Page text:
For the past year, I have been the Director of Recruitment and Internship Placement for the Department of Public Administration in the College of Community and Public Affairs. It’s a great job. On the recruitment side, I get to speak with bright, energetic young people who are interested in making a difference in the world. On the internship side, I help second year MPA students narrow their career interests and navigate internship options. From prospect to MPA student to intern to smartypants MPA grad. Seriously gratifying work.
When I am at a graduate school fair or other event, one of the most common questions I am asked is: What can I do with an MPA?
My usual answer is: you can use your career to make a positive difference in society. And that is true. But here’s the short of it: We get stuff done.
Our program specializes in local government management, nonprofit management, and sustainability. While 3% of our alumni go on to work in the federal service, many more work in regional nonprofit organizations and at the state or local levels of government. Often we look at local within a global perspective, and we now offer study abroad programs with China, Peru, Hungary, and Turkey.
Recently, I caught up with Heidi Kowalchyk, MPA ‘07 to find out more about her work.
Local Government: Where the Action Is
Heidi is a Contract Management Analyst in the Department of Economic Development and Planning for Suffolk County, New York. She had worked in the Greater Binghamton region before deciding to attend the college’s MPA program. After graduation she moved to Long Island when her husband, John (MPA ’05) was offered a position with the Town of Brookhaven. Heidi found out about the opening through a friend who also worked for the county.
I asked Heidi a series of questions about the nature of her work in local government. I was pleased to see that her experiences reinforced the advice we often give to students (“network, network, network!”) and that the program prepared her well for the challenging work that she does every day.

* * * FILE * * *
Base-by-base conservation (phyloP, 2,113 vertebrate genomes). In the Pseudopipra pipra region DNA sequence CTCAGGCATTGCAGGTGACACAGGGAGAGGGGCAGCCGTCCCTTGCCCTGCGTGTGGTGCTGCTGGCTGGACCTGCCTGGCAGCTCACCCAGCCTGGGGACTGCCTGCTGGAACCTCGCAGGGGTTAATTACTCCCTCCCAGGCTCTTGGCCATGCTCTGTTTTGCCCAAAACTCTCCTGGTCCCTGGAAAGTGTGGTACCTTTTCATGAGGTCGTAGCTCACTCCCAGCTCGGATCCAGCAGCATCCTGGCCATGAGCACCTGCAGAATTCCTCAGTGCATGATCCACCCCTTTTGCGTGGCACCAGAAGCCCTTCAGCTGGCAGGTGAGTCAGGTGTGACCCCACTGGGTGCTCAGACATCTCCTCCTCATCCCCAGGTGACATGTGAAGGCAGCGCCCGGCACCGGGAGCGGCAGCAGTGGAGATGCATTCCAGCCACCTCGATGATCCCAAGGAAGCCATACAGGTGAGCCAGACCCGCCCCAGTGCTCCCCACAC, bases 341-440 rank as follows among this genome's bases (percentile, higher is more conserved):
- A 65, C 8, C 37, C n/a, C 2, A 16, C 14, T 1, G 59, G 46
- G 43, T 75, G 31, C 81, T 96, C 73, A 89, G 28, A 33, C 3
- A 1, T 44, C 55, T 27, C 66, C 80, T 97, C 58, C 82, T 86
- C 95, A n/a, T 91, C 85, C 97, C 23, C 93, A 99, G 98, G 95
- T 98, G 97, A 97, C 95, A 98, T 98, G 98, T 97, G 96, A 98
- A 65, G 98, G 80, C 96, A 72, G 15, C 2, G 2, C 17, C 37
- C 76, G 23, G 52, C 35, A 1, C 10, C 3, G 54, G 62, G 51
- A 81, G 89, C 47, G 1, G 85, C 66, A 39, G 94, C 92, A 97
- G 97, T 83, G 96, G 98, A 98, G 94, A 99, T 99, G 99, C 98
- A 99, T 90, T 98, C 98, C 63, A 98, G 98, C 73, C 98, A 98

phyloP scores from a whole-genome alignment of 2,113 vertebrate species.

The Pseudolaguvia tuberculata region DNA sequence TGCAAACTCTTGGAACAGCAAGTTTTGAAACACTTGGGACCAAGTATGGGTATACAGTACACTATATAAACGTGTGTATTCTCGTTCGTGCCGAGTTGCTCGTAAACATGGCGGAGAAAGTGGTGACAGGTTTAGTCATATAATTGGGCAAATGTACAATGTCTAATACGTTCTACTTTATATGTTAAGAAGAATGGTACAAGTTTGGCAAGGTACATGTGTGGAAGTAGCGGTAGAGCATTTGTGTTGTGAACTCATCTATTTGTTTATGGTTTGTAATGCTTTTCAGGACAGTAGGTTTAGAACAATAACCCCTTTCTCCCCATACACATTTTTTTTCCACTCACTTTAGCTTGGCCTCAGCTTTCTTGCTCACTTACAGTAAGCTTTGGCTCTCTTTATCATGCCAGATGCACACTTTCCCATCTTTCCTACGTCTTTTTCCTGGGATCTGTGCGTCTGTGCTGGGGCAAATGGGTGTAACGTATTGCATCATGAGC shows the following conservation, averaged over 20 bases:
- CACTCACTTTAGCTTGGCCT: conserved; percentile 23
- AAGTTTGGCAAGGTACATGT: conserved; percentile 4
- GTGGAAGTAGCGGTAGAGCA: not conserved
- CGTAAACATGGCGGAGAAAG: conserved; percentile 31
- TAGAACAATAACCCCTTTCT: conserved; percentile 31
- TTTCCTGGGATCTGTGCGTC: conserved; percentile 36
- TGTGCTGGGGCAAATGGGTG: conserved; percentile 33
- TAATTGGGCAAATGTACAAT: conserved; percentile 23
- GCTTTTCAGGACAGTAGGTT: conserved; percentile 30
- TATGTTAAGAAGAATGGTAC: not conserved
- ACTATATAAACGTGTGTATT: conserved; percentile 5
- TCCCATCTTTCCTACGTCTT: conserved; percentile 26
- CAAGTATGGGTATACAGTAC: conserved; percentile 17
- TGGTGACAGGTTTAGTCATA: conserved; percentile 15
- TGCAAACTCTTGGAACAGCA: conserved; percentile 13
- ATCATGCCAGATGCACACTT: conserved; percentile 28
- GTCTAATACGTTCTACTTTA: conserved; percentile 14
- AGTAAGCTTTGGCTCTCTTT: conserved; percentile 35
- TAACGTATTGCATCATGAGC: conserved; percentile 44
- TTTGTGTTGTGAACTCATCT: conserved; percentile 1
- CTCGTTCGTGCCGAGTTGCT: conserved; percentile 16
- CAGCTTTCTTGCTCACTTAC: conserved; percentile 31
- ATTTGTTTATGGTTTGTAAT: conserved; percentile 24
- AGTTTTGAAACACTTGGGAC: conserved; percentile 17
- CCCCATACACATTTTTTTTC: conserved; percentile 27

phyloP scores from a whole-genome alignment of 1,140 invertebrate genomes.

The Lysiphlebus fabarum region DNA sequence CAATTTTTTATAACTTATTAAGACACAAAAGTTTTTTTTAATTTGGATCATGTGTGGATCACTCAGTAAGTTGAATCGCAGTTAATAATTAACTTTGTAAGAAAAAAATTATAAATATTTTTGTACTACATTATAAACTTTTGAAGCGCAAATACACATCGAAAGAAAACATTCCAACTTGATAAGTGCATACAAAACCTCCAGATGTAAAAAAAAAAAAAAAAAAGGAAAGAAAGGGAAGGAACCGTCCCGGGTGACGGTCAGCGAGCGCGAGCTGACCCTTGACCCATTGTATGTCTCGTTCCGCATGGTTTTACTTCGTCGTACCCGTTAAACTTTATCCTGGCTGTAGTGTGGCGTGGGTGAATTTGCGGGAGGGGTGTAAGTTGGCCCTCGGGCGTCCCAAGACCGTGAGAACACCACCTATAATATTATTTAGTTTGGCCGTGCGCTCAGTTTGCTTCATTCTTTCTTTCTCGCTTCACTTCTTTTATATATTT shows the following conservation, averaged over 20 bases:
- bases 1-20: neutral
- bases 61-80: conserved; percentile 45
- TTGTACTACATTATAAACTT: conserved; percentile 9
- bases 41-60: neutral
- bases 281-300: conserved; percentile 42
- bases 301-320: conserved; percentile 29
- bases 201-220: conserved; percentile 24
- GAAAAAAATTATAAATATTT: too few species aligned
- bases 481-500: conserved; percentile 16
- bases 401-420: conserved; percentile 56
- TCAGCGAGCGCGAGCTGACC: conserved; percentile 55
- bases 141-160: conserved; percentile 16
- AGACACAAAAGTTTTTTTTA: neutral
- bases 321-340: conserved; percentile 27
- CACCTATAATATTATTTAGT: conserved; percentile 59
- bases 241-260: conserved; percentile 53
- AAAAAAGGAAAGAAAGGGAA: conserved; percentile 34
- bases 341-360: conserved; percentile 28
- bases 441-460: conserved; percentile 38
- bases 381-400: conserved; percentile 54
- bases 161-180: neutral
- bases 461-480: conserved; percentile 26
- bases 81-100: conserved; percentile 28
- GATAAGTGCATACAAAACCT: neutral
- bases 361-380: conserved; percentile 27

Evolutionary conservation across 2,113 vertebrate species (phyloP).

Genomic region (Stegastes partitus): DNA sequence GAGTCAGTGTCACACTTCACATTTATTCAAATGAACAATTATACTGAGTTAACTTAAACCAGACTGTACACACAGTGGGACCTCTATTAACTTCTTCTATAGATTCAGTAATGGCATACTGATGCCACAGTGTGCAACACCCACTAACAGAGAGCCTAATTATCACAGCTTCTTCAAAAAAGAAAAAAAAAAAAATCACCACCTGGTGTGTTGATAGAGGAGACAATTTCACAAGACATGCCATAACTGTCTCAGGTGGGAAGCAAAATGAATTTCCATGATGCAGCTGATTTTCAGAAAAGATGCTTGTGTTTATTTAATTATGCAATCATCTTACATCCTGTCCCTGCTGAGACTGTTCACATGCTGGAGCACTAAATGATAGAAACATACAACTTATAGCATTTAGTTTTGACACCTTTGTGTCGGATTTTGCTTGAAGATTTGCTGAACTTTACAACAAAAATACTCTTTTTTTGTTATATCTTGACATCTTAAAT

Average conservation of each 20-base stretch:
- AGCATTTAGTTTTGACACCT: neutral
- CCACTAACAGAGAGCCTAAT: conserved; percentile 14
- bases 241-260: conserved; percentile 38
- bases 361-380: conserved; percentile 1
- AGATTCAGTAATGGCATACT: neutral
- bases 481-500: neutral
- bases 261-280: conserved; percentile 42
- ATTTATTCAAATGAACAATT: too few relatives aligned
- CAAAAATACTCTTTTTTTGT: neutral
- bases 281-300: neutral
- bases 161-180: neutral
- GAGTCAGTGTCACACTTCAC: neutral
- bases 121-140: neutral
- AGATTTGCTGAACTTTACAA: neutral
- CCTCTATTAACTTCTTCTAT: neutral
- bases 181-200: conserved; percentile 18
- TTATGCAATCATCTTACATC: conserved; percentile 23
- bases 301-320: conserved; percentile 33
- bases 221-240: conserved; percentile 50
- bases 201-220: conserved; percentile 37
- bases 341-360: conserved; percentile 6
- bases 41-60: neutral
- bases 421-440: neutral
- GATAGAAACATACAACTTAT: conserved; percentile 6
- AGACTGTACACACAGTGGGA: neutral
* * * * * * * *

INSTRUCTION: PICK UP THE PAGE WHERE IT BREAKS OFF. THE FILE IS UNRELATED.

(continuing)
How would you describe a typical day?
My day includes managing the contract process for grants that Suffolk County gives to local non-profit organizations and municipalities. I approve budgets for grants, insure contract agencies have submitted the proper documentation for contracts, and audit expenditures. I communicate via phone and email with contract agencies to help them go through the contract process. I provide a training seminar every year in contracting with Suffolk County. In addition, I develop and manage timelines and grant application processes; and act as staff support for advisory committees.
What skills or knowledge from the MPA program prepared you for your current position?
Skills and knowledge learned in the MPA program that help me in my current position include: performance measurement, decision making, ethics, government budgeting, writing skills, and grants management.
What do you like most about your job?
The part of my job that I like the most is my interaction with community members. I see my role as that of helping local community groups get the money they need to conduct programs that make Long Island a better place to live. I always have a better day when I feel like I have helped someone.
What advice would you give to students with an interest in working in local government?
Take lots of civil service tests and keep taking them even after you get hired. During your time as a student, apply for internships in local government to give you a sample of what it is like.
This fall, we graduated our 407th student. Next year the department will celebrate the 20th anniversary of the conferral of MPA degrees at Binghamton (we originated from the Political Science department). Keep an eye on The Greater Good as we make plans to celebrate the success of our alumni and our program (and watch for falling confetti!).